After nine years away, Galen returned to Pergamum where he worked as a physician to the gladiators in his home city. But his greatest adventures lay in the greatest city at that time, Rome. It was here Galen's reputation as a great physician came to be known throughout the Roman world and his work passed down through the centuries.


Galen and the Gateway to Medicine traces Galen's path to becoming the most respected physician of his time, one whose writings on the human body were considered definitive for the next 1500 years!

The author incorporates historical information into each phase of Galen's interesting life in a way that is engaging and yet informative for younger readers. For example, at the beginning of the book, readers are given a detailed picture of what life would have been like for a young Galen in second century Pergamum. Everything from what Galen might have had for breakfast to the foods found at the market, the types of houses in Pergamum to descriptions of the gymnasium and the baths. In describing Galen's studies in school in Pergamum, readers are introduced to many famous historical figures including Herodotus, Plato, and Aristotle.

When Galen attends medical school at the medical school at the Temple of Aesculapius Bendick describes how the Greeks treated illness, their beliefs about how the human body functioned and how the number four, an important number to the Greeks, influenced the way they viewed the natural world around them.

Bendick uses Galen's travels to Smyrna, Egypt and Rome to describe modes of transportation, the tools a physician might use in his practice, life in Alexandria - a great center of learning in Galen's time, and the gladiators in Rome. In describing Galen's life in Rome, Bendick covers many aspects of life in the Roman Empire in the second century including what it meant to practice medicine and pharmacology during this era. The author also cover's

The chapter "After Galen" explores the advances made in medicine, almost fifteen hundred years after Galen's death. Galen's ideas about the human body and illness were considered untouchable for generations, until the Middle Ages. Bendick explores what led to rethinking Galen's ideas in the Renaissance.

Galen and the Gateway to Medicine is a fascinating exploration into the history of medicine. Bendick writes in an easy style that flows naturally from one chapter to the next. The text is accompanied by the author's hand drawn maps and line illustrations and portraits. A worthwhile read for those interested in the history of science and medicine.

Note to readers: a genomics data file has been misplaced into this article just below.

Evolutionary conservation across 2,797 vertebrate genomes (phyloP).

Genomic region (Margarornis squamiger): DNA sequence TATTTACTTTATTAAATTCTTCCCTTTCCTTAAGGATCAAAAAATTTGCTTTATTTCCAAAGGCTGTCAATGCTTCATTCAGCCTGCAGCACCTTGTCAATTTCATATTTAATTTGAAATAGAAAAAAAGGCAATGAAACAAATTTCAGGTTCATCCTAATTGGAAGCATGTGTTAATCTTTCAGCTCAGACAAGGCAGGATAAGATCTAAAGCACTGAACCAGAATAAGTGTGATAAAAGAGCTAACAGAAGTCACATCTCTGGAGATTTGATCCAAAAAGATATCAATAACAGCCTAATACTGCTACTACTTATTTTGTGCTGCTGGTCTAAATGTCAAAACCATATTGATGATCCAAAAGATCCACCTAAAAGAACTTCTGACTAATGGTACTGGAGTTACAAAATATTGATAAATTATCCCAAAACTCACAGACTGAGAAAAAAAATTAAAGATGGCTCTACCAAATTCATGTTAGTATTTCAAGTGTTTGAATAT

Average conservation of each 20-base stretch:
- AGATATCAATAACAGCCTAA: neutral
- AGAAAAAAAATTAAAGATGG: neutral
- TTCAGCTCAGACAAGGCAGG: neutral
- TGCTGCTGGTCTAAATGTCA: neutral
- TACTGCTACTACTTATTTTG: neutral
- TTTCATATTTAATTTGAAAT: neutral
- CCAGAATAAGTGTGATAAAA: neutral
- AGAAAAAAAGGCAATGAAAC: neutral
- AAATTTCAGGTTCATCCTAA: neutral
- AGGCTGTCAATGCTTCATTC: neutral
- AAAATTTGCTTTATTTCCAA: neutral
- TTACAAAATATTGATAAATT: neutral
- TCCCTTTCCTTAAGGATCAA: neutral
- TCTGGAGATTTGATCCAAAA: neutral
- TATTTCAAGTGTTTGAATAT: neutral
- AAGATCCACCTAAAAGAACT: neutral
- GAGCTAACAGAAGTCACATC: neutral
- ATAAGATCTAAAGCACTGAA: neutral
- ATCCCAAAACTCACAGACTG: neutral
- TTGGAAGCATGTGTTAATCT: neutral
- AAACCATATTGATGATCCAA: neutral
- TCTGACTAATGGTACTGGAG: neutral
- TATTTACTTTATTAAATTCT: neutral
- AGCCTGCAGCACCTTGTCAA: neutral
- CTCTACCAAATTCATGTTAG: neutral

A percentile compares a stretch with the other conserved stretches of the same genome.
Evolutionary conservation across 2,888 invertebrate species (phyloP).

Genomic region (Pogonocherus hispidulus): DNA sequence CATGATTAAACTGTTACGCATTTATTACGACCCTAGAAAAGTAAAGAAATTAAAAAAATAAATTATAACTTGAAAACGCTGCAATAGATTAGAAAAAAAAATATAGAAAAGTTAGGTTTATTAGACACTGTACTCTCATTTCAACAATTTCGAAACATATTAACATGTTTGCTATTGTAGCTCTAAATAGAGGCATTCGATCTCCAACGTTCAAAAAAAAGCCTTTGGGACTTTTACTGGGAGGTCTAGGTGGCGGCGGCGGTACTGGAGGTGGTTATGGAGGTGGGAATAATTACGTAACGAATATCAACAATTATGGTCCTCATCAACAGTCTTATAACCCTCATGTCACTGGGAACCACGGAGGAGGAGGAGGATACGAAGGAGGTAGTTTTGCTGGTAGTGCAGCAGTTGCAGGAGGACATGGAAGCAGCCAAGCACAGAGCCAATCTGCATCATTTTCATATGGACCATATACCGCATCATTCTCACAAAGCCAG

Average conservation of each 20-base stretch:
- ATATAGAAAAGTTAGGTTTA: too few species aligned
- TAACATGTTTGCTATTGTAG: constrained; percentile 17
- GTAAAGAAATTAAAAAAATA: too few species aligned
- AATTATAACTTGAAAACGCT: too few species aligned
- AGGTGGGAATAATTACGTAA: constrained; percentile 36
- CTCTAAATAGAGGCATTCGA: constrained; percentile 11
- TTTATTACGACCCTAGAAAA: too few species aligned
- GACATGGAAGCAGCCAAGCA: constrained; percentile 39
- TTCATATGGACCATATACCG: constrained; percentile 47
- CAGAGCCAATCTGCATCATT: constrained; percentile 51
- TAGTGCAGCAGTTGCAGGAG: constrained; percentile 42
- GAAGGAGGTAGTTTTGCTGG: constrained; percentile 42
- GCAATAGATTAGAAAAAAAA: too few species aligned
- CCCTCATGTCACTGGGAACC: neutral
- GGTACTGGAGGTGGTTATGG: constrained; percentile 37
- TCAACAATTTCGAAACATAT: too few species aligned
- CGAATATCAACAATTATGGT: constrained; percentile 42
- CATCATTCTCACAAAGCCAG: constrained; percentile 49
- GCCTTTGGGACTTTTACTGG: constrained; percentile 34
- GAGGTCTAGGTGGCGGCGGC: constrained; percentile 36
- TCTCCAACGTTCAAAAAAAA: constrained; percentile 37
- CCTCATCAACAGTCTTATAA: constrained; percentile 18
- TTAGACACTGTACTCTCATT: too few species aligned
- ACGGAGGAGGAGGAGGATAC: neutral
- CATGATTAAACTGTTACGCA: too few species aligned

Book Details:

Galen and the Gateway to Medicine by Jeanne Bendick
Bathgate, ND: Bethlehem Books Ignatius Press   2002
131 pp.

Friday, June 15, 2018

Bloom: A Story of Fashion Designer Elsa Schiaparelli by Kyo Maclear & Julie Morstad

Bloom tells the story of fashion designer Elsa Schiaparelli who was most famous for her creations during the interwar decades of 1920 and 1930's. Elsa was responsible for many significant contributions to fashion.

Elsa Luisa Maria Schiaparelli was born in Rome, in her family's home at the Palazzo Corsini, in 1890. She was born into a family with several accomplished intellectuals. Her father, Celestino Schiaparelli was a scholar whose research focused on the Middle Ages and who was Dean of the University of Rome. His brother, Elsa's uncle, Giovanni Schiaparelli discovered the canals on Mars. And a cousin of the Elsa's father and uncle, Ernesto Schiaparelli was the director of the Museo Egizio in Turin and a noted Egyptologist.

Elsa seemed destined from the beginning to be rebellious and unsettled.She had a rebellious childhood often playing pranks that had serious consequences. She attended the University of Rome, studying philosophy. During this time she wrote a book of poetry titled Arethusa, that her parents considered scandalous. Their response was to force her into a convent but she was able to leave after undertaking a hunger strike.  She left her family in Rome in 1913 and worked as a nanny in England to avoid marrying a Russian man whom her parents favoured. However, in London she became involved with Willem de Wendt, who also used the surname of de Kerlor and who was a sort of psychic involved in many different schemes including fortune telling. Many considered him a swindler. Elsa became engaged to him a day after meeting him! They married and were eventually forced to leave England, travelling to several countries before moving to America.